Machu Picchu
The clouds hung low in the sky the morning we caught the train from Ollantaytambo. In just an hour and a half, snaking along the Rio Urubamba, we watched the semi-arid Andean landscape transform itself into a Jurassic Park-like cloud forest. We pulled into the town of Aguas Calientes and followed Eyner to the main street to find the line-up of mini-buses that depart every 15 minutes. The 30-minute ascent zigzagged slowly up the steep mountainside and each switchback offered a more cinematic view than the last. The drop-off point faces the five-star Sanctuary Lodge with nearby restrooms and a few small snack shops (there are no restrooms at Machu Picchu, so be sure to bring some soles, Peruvian money, for the restroom outside the park! The 2,500 daily visitors (or less, but never more) must pass through the secured entrance with an official ticket from Cusco.

The anticipation-steeped trail leading to the ruins is short but exhilarating. Rounding the bend, our first glimpse of Machu Picchu felt like the surprise page of a pop-up book--more beautiful and animated than any photograph could capture, with endless intricate dimensions and angles... We stopped briefly for photos and for our guide's historical narrative. Though the ruins were below us, Enyer led us first further up the mountain via part of the Inca Trail. This route afforded the best views and some time for the crowds to pass through the central areas.

The complexity of Machu Picchu is astounding. Like a giant multi-dimensional puzzle, each piece fits perfectly into the next... Temples, tombs, homes, ceremonial baths, and plazas--all with a purpose and aesthetic appeal--all built in harmony with one another and with the natural state of the landscape. As I walked up ancient stone stairways, through trapezoidal doorways, and by running aqueduct-fed fountains, the term "ruins" seemed all at once logical and vastly short-sided. Though the Incas reigned for barely a century, their legacy thrives today through artifacts, legend, and mesmerizing archaeological sites, with Machu Picchu being the most known and revered. And, the energy of Machu Picchu is indisputable...as if the water flowing through the nearly 600-year old channels still breathes life into its walls. At 7,874 feet in elevation, the site reaches for the heavens bordered by a staggering display of canyons, mountains, and rivers. Llamas feed on terraces, and flowers, trees and plants splash color on otherwise beige framework. Spiritual seekers conduct rituals, and visitors hail from around globe to experience this uniquely sacred place. Though the Incas are gone, Machu Picchu is alive and well today.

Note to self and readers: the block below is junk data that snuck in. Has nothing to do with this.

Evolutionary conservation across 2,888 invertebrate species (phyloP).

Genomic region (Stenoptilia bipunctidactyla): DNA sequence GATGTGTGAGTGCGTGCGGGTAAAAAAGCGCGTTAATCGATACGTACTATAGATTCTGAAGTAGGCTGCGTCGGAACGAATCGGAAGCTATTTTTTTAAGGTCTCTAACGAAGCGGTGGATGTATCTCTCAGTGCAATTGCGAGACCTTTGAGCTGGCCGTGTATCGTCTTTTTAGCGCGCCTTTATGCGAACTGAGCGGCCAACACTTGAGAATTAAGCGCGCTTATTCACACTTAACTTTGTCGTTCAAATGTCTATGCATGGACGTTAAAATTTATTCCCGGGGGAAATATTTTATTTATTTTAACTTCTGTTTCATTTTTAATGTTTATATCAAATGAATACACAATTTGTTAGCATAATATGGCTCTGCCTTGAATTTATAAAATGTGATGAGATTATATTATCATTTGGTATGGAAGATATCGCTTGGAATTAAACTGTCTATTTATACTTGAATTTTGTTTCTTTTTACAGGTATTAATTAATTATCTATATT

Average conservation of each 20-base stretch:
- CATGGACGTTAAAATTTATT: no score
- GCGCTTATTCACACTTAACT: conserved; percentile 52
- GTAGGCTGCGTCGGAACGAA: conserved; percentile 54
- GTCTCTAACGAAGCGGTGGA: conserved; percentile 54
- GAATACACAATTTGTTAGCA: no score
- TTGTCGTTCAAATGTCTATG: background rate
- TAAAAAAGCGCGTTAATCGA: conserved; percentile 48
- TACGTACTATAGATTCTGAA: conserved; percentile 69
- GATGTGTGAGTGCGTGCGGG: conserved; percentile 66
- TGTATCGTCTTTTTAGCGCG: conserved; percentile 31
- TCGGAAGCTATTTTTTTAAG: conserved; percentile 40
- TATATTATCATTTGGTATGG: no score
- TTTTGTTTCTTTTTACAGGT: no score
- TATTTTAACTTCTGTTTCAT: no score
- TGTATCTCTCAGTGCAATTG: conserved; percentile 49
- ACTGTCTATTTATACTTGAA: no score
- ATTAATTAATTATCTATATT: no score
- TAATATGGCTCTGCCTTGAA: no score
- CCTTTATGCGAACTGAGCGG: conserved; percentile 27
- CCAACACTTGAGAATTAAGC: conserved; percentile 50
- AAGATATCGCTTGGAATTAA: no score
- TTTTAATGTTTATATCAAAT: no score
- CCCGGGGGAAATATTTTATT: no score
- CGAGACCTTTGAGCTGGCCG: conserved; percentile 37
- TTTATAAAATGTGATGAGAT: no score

Our one overnight in Aguas Calientes was spent at the lovely Machu Picchu Hotel - Inkaterra. A luxury boutique hotel nestled into terraced hills, Inkaterra features 85-whitewashed bungalows with exposed wooden beams, red-tiled floors, fireplace in some suites, and a private Jacuzzi. In the main lodge, the fireplace and cozy lounge areas provide the perfect place in which to collapse after a long day of trekking and strolling through Machu Picchu. Upon check-in, guests are handed a voucher for a welcome pisco sour. For dinner in the candle-lit dining room, I tried guinea pig for the second time--guinea pig confit, to be exact. Guests at the hotel may also indulge in the spa, sauna or Jacuzzis, or may stroll through the expansive grounds on a guided nature walk. Special activities are also available with reservation, such as tea-making workshops.

Our second day at Machu Picchu was slower paced, as our guide had returned to Cusco the previous day. In the morning, we walked to the famous Inca Bridge by following a narrow trail that hugs the towering cliff. Unaffected by heights and the nearly 1,900-feet drop to the riverbed (unlike her daughter!), my mom led the way. To think that the Incas used trails such as these daily is astounding. The last 30 feet of the trail is lined with a rope railing bolted to the rock. I clung to this tightly while making my way towards the lookout. The actual bridge is constructed of wood and links a twenty-foot gap in the carved cliff edge. The view from here is remarkable, but I was thankful and relieved once we returned to the trail head and signed our names under the "returned time" column of the guest book...

Having packed a snack for the road, we found a grassy terrace with yet another enchanting view of the ruins below. We noticed other visitors snoozing on backpacks, reading, and taking photos. Very little chatter was heard. People were simply content to lie or sit and just soak up the intense beauty before them. The couple next to us whispered their conversation to not "disturb the peace."

The following day, we boarded the train in Aguas Calientes, this time headed to Cusco, about three hours down the tracks. I was looking forward to a free day in the city for strolling through the markets, sampling the restaurant fare, and admiring the UNESCO World Heritage recognized architecture. The picturesque Plaza de Armas, by day and by night, was an easy highlight, and the Centro Artesanal, Cusco's largest indoor handicraft market of over 150 small stalls, was the perfect afternoon excursion for a mother-daughter travel team.

After seven fun-filled days together, my mom boarded her plane home-bound to the U.S. as I prepared to continue on for another week of travel inspections... Looking back, we could not have wished for a better Peru experience together! We reminisce often and have hundreds of spectacular photos to share with family and friends.

Click here to continue the adventure with Amelia as she starts the second chapter of the trip: In the Footsteps of Incas: Week Two--Lake Titicaca, Arequipa and Colca Canyon, Paracas, and the Nazca Lines